Millennials and Gen Z’ers are driving massive changes in the workplace around the world, especially a key uptake and awareness of teams of new tech. While the two age groups differ slightly in what they demand at work (and they do demand – not shy to change jobs if they don’t get what they want), they have similar aspirations around purpose, and principles of fairness. At the moment, they make up over a third of the active workforce. Harvard Business Review shared that 73% of millennials are already in decision-making roles, and so having monumental impact on company culture across every industry. And we know, unlike earlier generations, they’re not afraid to quit if an employer doesn’t meet their needs. The Great Resignation, The Great Reshuffle, The Great Reset – whatever you call it, it’s a sign of greater, more long-lasting change to come. They are, unquestionably, a force for social change. Read on to find what millennials and Gen Z’ers are looking for in company culture.
Purpose at the heart of what they do
The Japanese call it Ikigai. The Swedes talk about Lagon, or Hygge. Some Bantu speaking cultures centre their lifestyles around the concept of Ubuntu. The idea of living and working with a sense of purpose, belonging, and human-centered values is nothing new to the human race. However, somewhere along the way in corporate America we got so deep into day-to-day business that we lost touch with our long-term goals at work. Gen Z and Millennial, however, are super intentional about striving to be the best version of themselves, productive, and fulfilled. So much so, that the majority (9 in 10) say they prefer a workplace purpose over higher pay, or compensation. And so, when it comes to looking for a job, younger workers want a company which has a clear vision, and a purpose beyond the job.
Real action on diversity and inclusion
The millennial and Gen Z generations are the most diverse in history, at least in the US. There, according to CNN Money 56% of the population is white, compared to 72% recorded in the baby boomer generation. When looking for a job, younger workers want a company which has a clear vision and purpose, including an active stance on diversity and inclusion. It’s not enough anymore to have a token pride celebration, or stay quiet on racial issues. Gen Z’ers and millennials want companies to vocalise their stance on equal rights, and even take action. At least two thirds say equal rights are an important belief to them. (LinkedIn) In the long term, diversity doesn’t just please young hiring prospects, it actually makes your organisation more innovative. Research from the Harvard Business Review found a clear link between increased diversity measures at a company and higher innovation revenues – making it a must-have for company culture in the modern workplace.
In-house opportunities to grow
A generation that’s grown up watching their elders tackle uncertainty and job losses at mass knows that the best investment is in themselves, and their personal growth at work. Gen Z and Millenials have been exposed to more information collectively in their lives than earlier generations ever were – and they’re hungry to continue learning and growing. 74% of Gen Z LinkedIn users say they’re interested in learning new skills, while 47% say they like to be the first to try new things. Millennials, who have been in the workforce a little longer, lean towards in-person learning opportunities at work. 79% of millennials said that having a mentor was crucial to their success. (TheNextWeb) And it works both ways, as a mentorship program allows employees of all ages to collaborate on projects and learn from each other’s working styles. Plus, according to a recent DELL survey, most Gen Z are willing to do the heavy lifting when it comes to teaching their older peers how to use new technology.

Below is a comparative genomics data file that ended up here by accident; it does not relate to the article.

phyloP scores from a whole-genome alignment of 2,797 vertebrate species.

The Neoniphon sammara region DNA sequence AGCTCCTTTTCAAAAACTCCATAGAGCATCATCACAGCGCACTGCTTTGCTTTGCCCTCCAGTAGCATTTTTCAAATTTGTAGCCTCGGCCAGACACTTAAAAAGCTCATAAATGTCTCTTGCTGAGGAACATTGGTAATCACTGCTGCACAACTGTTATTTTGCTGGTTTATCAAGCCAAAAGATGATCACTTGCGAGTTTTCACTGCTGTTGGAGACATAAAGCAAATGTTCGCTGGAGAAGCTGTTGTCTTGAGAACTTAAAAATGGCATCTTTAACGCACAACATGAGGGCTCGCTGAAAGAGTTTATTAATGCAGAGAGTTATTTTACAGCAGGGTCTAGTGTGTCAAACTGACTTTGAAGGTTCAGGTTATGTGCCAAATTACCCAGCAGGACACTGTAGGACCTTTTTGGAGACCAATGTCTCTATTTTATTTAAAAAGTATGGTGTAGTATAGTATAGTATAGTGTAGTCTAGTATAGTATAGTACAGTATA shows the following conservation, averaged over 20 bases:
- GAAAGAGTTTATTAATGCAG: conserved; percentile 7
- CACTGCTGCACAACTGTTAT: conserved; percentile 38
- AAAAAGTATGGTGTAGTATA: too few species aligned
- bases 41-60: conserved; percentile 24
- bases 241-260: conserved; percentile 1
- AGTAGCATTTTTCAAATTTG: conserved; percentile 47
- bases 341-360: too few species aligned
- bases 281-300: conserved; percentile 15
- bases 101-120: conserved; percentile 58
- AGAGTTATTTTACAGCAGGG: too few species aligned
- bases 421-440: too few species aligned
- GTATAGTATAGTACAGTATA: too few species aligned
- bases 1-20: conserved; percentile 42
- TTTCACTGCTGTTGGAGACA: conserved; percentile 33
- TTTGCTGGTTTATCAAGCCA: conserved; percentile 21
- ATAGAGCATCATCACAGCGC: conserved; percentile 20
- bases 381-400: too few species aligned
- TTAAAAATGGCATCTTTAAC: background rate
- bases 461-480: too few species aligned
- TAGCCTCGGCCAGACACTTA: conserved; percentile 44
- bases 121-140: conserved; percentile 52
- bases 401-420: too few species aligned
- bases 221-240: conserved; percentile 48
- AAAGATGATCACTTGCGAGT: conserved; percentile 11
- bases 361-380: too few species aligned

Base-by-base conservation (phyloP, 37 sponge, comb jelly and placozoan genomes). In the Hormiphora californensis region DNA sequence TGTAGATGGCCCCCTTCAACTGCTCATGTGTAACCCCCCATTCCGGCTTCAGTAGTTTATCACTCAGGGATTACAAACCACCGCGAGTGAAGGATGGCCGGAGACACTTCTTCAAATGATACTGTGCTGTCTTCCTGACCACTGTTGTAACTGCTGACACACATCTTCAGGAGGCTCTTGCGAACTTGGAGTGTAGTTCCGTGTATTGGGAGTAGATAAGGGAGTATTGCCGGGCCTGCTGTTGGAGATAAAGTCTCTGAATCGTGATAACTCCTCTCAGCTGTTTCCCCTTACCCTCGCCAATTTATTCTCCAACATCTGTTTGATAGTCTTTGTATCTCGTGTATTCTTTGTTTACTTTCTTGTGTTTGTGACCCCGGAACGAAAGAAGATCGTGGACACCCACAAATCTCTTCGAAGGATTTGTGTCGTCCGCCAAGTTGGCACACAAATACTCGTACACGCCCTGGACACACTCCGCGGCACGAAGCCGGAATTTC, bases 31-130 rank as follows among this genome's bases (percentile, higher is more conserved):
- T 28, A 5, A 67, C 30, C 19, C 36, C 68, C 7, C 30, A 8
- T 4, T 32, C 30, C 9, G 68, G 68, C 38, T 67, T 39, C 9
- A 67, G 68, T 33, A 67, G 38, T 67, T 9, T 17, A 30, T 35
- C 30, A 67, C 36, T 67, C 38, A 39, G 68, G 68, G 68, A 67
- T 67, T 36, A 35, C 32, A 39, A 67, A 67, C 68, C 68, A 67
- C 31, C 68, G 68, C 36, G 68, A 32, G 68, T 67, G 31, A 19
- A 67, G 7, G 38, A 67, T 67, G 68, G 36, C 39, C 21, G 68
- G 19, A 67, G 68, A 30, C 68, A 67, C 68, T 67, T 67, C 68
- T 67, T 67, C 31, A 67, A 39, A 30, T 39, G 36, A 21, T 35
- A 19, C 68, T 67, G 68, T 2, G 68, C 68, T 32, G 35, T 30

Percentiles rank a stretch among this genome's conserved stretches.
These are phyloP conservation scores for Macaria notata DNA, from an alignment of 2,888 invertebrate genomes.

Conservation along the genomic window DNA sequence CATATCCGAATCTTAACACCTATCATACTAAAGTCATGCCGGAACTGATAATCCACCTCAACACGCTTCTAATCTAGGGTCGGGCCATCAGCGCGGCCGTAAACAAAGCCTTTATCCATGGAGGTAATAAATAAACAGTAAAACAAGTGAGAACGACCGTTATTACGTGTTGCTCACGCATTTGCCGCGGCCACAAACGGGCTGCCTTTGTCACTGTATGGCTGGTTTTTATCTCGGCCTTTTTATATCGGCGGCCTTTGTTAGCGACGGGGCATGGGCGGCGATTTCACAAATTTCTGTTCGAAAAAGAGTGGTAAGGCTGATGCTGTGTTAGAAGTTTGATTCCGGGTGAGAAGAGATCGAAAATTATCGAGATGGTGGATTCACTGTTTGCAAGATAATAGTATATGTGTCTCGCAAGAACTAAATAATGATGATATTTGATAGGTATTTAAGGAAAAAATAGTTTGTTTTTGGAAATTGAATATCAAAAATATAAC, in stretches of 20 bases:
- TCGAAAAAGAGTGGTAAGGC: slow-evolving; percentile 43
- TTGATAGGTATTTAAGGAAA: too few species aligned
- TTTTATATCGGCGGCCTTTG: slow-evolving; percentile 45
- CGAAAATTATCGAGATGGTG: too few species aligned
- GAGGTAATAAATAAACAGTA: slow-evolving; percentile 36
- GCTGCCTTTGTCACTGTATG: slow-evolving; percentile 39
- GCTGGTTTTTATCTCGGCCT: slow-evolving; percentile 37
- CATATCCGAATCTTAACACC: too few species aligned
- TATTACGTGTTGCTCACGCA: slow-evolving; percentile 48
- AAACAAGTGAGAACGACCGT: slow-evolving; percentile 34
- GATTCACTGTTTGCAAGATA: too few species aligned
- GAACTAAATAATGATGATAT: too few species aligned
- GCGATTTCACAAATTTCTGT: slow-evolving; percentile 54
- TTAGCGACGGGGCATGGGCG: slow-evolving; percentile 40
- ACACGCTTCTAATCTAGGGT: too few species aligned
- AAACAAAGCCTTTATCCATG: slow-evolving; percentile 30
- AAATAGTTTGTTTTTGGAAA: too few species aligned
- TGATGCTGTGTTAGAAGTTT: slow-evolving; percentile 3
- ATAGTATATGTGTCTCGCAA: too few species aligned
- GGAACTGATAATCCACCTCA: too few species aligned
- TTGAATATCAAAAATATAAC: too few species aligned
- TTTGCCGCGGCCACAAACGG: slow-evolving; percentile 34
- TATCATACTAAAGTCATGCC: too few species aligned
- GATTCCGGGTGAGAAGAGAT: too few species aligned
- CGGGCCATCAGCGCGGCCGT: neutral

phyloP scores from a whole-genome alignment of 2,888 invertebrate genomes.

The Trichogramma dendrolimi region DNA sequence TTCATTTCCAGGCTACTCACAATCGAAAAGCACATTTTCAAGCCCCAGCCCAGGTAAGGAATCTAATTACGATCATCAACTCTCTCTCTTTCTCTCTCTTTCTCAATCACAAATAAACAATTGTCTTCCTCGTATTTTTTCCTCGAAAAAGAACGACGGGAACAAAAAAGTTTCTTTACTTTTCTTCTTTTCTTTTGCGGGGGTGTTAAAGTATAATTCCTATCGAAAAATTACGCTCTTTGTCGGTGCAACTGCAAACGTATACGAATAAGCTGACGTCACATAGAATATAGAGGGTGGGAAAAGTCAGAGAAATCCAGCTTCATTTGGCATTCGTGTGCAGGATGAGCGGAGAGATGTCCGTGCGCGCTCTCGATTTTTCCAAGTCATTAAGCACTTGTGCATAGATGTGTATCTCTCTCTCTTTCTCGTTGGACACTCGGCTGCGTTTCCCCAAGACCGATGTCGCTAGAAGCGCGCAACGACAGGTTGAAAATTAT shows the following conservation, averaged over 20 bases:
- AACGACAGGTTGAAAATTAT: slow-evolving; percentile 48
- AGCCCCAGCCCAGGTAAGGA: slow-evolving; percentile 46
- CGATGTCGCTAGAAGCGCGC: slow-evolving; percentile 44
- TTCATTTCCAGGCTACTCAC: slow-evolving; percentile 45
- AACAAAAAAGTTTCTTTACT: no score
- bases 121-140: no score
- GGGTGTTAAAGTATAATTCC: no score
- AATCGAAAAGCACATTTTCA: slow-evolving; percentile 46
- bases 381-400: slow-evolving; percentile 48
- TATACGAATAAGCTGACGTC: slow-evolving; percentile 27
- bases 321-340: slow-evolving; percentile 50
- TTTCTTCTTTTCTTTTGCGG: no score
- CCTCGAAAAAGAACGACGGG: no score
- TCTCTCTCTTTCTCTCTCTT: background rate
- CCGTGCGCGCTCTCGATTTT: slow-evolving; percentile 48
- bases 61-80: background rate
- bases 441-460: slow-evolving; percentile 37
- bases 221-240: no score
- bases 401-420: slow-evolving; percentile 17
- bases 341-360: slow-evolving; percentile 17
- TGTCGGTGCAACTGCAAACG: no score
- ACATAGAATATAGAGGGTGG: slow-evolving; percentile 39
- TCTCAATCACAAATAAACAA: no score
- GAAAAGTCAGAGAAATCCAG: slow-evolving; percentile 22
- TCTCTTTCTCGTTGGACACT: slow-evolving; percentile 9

Gen Z and Millennials are looking for constant communication and feedback
Despite the stereotypes around screen-staring addicts, millennials routinely report face-to-face communication at work as contributing to their sense of wellbeing and purpose at work. They want a manager who is responsive, and communicative, instead of a senior leader who they never see or are too scared to speak to at work. 44% of millennials say they are more likely to be engaged when their managers hold regular meetings with them. (Firstup) Additionally, feedback and criticism is an important part of the process, and something they look for in a company culture. 66% of generation Z said they appreciate feedback at least every few weeks to stay in a position. It comes as no surprise when transparency, authenticity, and purpose are key values to this age group. So companies should be prioritising mentoring and open feedback processes in order to attract and retain millennial and Gen Z workers.
Post-Pandemic flexible working options
Finally, when looking for work, Millennials and Gen Z demand a company culture which supports flexible working options. In these uncertain times, they have been reassessing their priorities, and expect more support from leaders at work. They’re especially keen on work schedules which allow for work/life balance, learning and development, and moments for well-being built into the day. Deloitte research showed that 46% of millennials claim that flexibility and adaptability are the most critical employee characteristics for successful businesses. Whether that looks like working from home, or a hybrid model, or opportunities for mental health days, employers need to listen to the shifting priorities of these generations to attract and retain younger workers.
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